Microsoft hopes Cycle Computing deal will make it easier for any company to take advantage of cloud-based HPC on Azure
Microsoft has bought cloud computing orchestration specialist Cycle Computing in a bid to make it easier for customers to take advantage of the Big Computing features on its Azure platform.
Cycle Computing was formed 12 years ago with the aim of eliminating prohibitive up-front costs of high performance computing (HPC) by making it flexible, and scalable across the cloud.
Its clients include organisations from the health, financial and public sectors who are able to take advantage of on-demand power without sustaining significant overheads.
Microsoft Azure Cycle Computing
“Our products have helped customers fight cancer & other diseases, design faster rockets, build better hard drives, create better solar panels, and manage risk for peoples’ retirements,” said Jason Stowe, CEO of Cycle Computing.
“In short, we’re psyched to be joining the Azure team precisely because they share our vision of bringing Big Compute to the world: to solve our customers’, and frequently humanity’s most challenging problems through the use of cloud HPC.”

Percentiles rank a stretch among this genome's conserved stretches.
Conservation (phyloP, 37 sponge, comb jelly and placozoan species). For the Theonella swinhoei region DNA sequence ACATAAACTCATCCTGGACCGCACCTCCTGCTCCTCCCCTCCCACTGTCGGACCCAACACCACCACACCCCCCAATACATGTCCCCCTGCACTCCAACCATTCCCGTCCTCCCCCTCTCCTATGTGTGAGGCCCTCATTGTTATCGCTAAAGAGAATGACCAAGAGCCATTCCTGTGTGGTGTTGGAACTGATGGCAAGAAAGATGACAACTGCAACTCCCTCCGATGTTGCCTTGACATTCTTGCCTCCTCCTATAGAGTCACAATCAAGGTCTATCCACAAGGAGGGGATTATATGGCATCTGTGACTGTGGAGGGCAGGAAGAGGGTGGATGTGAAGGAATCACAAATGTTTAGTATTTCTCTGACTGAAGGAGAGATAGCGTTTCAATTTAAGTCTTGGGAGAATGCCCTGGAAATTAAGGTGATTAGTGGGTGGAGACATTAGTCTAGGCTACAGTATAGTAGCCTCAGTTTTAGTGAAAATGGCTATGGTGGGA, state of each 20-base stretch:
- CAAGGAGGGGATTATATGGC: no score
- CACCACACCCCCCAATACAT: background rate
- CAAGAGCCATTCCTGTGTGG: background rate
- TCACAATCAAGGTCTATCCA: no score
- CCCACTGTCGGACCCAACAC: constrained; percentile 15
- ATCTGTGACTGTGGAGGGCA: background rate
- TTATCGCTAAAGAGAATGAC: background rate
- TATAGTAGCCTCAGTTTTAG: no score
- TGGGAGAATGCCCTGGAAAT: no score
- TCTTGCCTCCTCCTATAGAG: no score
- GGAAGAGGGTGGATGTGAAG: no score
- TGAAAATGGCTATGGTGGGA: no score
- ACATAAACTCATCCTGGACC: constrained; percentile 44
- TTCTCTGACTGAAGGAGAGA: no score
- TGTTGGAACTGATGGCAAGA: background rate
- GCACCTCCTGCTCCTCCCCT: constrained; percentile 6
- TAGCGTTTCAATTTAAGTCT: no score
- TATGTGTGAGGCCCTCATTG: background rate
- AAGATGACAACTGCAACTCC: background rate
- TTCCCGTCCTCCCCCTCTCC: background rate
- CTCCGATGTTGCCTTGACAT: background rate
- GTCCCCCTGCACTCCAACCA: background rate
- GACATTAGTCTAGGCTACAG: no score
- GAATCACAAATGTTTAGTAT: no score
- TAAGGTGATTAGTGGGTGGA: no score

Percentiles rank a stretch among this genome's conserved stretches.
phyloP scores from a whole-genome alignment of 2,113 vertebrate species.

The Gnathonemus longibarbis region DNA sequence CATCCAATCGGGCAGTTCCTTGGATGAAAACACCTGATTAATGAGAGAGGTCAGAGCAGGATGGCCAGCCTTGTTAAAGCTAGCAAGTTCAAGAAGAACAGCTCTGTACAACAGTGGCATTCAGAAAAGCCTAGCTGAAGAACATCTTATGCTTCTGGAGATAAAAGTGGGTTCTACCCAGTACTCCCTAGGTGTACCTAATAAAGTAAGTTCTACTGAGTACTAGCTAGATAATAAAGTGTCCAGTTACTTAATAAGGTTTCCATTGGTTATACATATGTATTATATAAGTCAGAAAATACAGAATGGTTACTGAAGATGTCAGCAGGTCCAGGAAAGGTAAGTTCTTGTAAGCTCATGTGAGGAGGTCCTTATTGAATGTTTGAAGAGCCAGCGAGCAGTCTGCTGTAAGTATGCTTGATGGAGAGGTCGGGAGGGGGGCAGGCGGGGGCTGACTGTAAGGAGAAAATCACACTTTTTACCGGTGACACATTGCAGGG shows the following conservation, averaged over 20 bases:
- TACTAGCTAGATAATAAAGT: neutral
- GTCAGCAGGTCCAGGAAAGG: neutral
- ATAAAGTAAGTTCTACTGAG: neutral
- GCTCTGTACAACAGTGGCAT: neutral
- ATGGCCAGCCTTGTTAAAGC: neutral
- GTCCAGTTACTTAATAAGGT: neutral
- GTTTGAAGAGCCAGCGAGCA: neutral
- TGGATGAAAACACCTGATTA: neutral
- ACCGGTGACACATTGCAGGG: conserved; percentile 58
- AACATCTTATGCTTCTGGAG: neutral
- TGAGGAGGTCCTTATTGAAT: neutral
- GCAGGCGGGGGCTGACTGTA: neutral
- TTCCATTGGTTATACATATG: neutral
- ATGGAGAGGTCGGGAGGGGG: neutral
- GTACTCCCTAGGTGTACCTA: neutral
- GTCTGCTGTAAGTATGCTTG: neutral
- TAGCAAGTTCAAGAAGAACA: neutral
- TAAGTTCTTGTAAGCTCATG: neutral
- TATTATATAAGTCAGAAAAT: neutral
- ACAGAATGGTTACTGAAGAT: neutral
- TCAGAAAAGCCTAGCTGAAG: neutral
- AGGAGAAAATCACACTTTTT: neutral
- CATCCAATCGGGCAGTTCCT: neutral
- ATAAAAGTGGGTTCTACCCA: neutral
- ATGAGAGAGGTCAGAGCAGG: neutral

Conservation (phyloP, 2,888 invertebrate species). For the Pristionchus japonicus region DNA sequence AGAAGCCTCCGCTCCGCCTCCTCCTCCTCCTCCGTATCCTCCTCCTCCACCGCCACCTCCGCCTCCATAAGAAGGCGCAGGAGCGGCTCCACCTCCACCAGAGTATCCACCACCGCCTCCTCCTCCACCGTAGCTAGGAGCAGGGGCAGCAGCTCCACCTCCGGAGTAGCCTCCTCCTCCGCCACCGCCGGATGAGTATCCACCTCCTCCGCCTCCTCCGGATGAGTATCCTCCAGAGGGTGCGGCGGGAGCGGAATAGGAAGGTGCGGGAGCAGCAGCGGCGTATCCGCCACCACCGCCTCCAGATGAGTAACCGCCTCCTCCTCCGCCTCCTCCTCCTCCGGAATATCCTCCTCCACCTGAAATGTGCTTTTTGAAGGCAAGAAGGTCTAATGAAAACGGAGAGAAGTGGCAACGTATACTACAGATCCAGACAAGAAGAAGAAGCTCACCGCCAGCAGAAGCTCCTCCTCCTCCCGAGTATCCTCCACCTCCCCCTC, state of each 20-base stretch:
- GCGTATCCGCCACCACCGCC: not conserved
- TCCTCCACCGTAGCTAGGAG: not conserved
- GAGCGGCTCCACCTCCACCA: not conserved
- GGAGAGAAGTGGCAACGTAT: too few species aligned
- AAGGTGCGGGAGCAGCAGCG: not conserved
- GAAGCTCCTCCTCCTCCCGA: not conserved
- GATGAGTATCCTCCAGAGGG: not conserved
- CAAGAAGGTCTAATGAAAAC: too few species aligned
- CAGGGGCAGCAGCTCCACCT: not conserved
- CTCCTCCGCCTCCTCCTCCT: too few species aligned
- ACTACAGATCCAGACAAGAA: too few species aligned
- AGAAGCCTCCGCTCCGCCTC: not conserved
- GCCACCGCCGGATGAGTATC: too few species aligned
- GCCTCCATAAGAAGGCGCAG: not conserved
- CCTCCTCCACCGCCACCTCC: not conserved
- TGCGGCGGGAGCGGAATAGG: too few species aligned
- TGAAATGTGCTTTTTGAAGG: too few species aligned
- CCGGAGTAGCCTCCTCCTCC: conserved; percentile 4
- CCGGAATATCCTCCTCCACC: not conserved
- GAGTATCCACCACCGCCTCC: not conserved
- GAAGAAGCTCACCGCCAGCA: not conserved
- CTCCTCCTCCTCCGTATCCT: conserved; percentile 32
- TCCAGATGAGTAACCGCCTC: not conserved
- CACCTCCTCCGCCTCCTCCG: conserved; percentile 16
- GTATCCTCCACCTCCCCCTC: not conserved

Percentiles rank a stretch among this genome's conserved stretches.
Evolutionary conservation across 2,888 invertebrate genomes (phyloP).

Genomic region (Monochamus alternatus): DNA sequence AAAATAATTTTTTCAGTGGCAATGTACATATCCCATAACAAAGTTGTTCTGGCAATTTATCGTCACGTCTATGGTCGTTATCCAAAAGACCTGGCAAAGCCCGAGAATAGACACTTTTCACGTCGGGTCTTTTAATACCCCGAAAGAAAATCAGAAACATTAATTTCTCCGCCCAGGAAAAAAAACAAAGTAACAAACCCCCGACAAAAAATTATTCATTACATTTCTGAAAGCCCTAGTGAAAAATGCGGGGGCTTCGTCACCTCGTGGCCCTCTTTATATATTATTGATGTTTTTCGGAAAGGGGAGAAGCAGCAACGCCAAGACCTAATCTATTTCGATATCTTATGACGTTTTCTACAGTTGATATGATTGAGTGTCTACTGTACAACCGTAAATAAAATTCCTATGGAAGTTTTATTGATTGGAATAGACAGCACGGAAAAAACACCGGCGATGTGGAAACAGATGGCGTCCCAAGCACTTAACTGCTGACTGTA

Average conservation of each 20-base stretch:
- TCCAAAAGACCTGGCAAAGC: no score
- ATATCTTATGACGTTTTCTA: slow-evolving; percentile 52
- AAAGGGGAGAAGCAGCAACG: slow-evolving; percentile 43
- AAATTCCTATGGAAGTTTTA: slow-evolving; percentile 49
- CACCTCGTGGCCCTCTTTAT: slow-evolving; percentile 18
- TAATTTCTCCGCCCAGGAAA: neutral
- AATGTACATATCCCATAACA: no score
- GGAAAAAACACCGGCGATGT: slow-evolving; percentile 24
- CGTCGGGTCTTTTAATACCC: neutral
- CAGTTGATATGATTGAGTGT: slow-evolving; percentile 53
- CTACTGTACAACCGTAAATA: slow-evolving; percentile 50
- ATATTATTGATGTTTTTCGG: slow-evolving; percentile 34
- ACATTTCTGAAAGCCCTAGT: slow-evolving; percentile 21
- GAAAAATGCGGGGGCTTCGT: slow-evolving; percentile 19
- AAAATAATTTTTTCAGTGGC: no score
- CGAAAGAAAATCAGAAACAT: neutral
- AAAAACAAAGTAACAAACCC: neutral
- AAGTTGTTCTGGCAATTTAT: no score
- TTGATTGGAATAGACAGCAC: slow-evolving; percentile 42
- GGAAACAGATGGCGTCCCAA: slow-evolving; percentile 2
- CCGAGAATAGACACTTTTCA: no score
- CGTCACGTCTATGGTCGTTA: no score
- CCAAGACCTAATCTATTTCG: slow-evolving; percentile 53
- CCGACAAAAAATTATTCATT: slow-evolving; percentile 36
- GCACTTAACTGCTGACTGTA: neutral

Microsoft says the combination of the Azure footprint and powerful infrastructure, along with Cycle’s orchestration technology and experience of working with major supercomputers, will make it easier for customers to move Big Computing projects to the cloud and get more accurate, faster results.
“From finding a cure for cancer to making vehicles safer to fulfilling the promises of artificial intelligence, today’s complex problems require the ability to harness massive amounts of computing power,” said Jason Zander, head of Azure at Microsoft.
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“For too long, Big Computing has been accessible only to the most well-funded organizations. At Microsoft, we believe that access to Big Computing capabilities in the cloud has the power to transform many businesses and will be at the forefront of breakthrough experimentation and innovation in the decades to come.
“Thus far, we have made significant investments across our infrastructure, services and partner ecosystem to realize this vision.”
Microsoft believes the acquisition will complement growth in Azure’s artificial intelligence (AI), IoT and deep learning capabilities as well as its international expansion. Only this week, it announced two new data centre regions for Australia, bringing the total number to 42 worldwide.